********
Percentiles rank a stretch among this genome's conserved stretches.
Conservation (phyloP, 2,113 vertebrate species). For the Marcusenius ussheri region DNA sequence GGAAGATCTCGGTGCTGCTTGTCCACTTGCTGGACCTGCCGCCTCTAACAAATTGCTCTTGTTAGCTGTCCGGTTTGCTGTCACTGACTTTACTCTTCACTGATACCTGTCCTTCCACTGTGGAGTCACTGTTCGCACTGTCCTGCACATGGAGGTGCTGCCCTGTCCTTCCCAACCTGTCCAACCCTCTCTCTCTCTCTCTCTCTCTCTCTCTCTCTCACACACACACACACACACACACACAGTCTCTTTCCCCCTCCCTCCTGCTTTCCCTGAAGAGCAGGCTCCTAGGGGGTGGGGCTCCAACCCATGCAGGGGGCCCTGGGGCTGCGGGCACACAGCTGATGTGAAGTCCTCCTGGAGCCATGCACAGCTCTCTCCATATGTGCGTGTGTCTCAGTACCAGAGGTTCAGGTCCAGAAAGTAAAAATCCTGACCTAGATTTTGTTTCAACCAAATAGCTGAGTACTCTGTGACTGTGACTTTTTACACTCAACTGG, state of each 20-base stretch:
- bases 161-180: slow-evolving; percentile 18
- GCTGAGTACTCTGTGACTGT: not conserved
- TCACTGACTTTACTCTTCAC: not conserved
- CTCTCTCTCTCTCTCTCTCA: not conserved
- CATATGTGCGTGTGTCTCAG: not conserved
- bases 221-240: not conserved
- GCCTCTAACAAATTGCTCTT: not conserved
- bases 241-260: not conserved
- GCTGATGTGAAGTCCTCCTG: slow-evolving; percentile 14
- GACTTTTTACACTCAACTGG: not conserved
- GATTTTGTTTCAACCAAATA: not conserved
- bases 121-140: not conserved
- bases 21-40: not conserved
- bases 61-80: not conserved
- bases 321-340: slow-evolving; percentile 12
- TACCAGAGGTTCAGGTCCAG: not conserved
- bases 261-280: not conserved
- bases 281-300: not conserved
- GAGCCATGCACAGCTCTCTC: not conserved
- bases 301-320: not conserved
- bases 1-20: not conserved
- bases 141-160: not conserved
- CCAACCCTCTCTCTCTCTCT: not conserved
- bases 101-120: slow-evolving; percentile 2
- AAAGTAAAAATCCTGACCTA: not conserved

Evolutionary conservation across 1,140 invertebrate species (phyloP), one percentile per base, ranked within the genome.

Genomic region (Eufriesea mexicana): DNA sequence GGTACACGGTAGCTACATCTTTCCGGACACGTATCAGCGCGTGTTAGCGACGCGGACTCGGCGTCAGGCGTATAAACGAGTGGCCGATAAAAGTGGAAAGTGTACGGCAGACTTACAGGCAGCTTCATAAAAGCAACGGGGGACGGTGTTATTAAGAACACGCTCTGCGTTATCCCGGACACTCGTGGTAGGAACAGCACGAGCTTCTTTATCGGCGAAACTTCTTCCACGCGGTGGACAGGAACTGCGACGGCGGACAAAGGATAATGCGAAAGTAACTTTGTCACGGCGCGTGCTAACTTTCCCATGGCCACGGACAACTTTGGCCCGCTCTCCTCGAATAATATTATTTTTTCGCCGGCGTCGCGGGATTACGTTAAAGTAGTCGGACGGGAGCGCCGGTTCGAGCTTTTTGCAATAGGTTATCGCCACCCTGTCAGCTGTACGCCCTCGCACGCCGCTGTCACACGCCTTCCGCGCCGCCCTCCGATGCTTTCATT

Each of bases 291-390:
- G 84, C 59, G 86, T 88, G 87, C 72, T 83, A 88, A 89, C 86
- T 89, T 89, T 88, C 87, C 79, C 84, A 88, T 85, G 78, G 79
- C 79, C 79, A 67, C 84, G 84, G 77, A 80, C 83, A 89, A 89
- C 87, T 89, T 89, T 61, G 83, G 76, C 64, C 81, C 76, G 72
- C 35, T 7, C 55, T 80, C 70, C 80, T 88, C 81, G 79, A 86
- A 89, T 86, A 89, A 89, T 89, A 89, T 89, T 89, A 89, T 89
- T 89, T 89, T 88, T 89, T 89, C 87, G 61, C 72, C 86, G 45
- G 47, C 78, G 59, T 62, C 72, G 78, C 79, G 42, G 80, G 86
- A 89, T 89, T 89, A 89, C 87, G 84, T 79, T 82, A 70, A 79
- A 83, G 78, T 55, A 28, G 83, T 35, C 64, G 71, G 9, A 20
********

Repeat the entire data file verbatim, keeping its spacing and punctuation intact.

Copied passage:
Percentiles rank a stretch among this genome's conserved stretches.
Conservation (phyloP, 2,113 vertebrate species). For the Marcusenius ussheri region DNA sequence GGAAGATCTCGGTGCTGCTTGTCCACTTGCTGGACCTGCCGCCTCTAACAAATTGCTCTTGTTAGCTGTCCGGTTTGCTGTCACTGACTTTACTCTTCACTGATACCTGTCCTTCCACTGTGGAGTCACTGTTCGCACTGTCCTGCACATGGAGGTGCTGCCCTGTCCTTCCCAACCTGTCCAACCCTCTCTCTCTCTCTCTCTCTCTCTCTCTCTCTCACACACACACACACACACACACACAGTCTCTTTCCCCCTCCCTCCTGCTTTCCCTGAAGAGCAGGCTCCTAGGGGGTGGGGCTCCAACCCATGCAGGGGGCCCTGGGGCTGCGGGCACACAGCTGATGTGAAGTCCTCCTGGAGCCATGCACAGCTCTCTCCATATGTGCGTGTGTCTCAGTACCAGAGGTTCAGGTCCAGAAAGTAAAAATCCTGACCTAGATTTTGTTTCAACCAAATAGCTGAGTACTCTGTGACTGTGACTTTTTACACTCAACTGG, state of each 20-base stretch:
- bases 161-180: slow-evolving; percentile 18
- GCTGAGTACTCTGTGACTGT: not conserved
- TCACTGACTTTACTCTTCAC: not conserved
- CTCTCTCTCTCTCTCTCTCA: not conserved
- CATATGTGCGTGTGTCTCAG: not conserved
- bases 221-240: not conserved
- GCCTCTAACAAATTGCTCTT: not conserved
- bases 241-260: not conserved
- GCTGATGTGAAGTCCTCCTG: slow-evolving; percentile 14
- GACTTTTTACACTCAACTGG: not conserved
- GATTTTGTTTCAACCAAATA: not conserved
- bases 121-140: not conserved
- bases 21-40: not conserved
- bases 61-80: not conserved
- bases 321-340: slow-evolving; percentile 12
- TACCAGAGGTTCAGGTCCAG: not conserved
- bases 261-280: not conserved
- bases 281-300: not conserved
- GAGCCATGCACAGCTCTCTC: not conserved
- bases 301-320: not conserved
- bases 1-20: not conserved
- bases 141-160: not conserved
- CCAACCCTCTCTCTCTCTCT: not conserved
- bases 101-120: slow-evolving; percentile 2
- AAAGTAAAAATCCTGACCTA: not conserved

Evolutionary conservation across 1,140 invertebrate species (phyloP), one percentile per base, ranked within the genome.

Genomic region (Eufriesea mexicana): DNA sequence GGTACACGGTAGCTACATCTTTCCGGACACGTATCAGCGCGTGTTAGCGACGCGGACTCGGCGTCAGGCGTATAAACGAGTGGCCGATAAAAGTGGAAAGTGTACGGCAGACTTACAGGCAGCTTCATAAAAGCAACGGGGGACGGTGTTATTAAGAACACGCTCTGCGTTATCCCGGACACTCGTGGTAGGAACAGCACGAGCTTCTTTATCGGCGAAACTTCTTCCACGCGGTGGACAGGAACTGCGACGGCGGACAAAGGATAATGCGAAAGTAACTTTGTCACGGCGCGTGCTAACTTTCCCATGGCCACGGACAACTTTGGCCCGCTCTCCTCGAATAATATTATTTTTTCGCCGGCGTCGCGGGATTACGTTAAAGTAGTCGGACGGGAGCGCCGGTTCGAGCTTTTTGCAATAGGTTATCGCCACCCTGTCAGCTGTACGCCCTCGCACGCCGCTGTCACACGCCTTCCGCGCCGCCCTCCGATGCTTTCATT

Each of bases 291-390:
- G 84, C 59, G 86, T 88, G 87, C 72, T 83, A 88, A 89, C 86
- T 89, T 89, T 88, C 87, C 79, C 84, A 88, T 85, G 78, G 79
- C 79, C 79, A 67, C 84, G 84, G 77, A 80, C 83, A 89, A 89
- C 87, T 89, T 89, T 61, G 83, G 76, C 64, C 81, C 76, G 72
- C 35, T 7, C 55, T 80, C 70, C 80, T 88, C 81, G 79, A 86
- A 89, T 86, A 89, A 89, T 89, A 89, T 89, T 89, A 89, T 89
- T 89, T 89, T 88, T 89, T 89, C 87, G 61, C 72, C 86, G 45
- G 47, C 78, G 59, T 62, C 72, G 78, C 79, G 42, G 80, G 86
- A 89, T 89, T 89, A 89, C 87, G 84, T 79, T 82, A 70, A 79
- A 83, G 78, T 55, A 28, G 83, T 35, C 64, G 71, G 9, A 20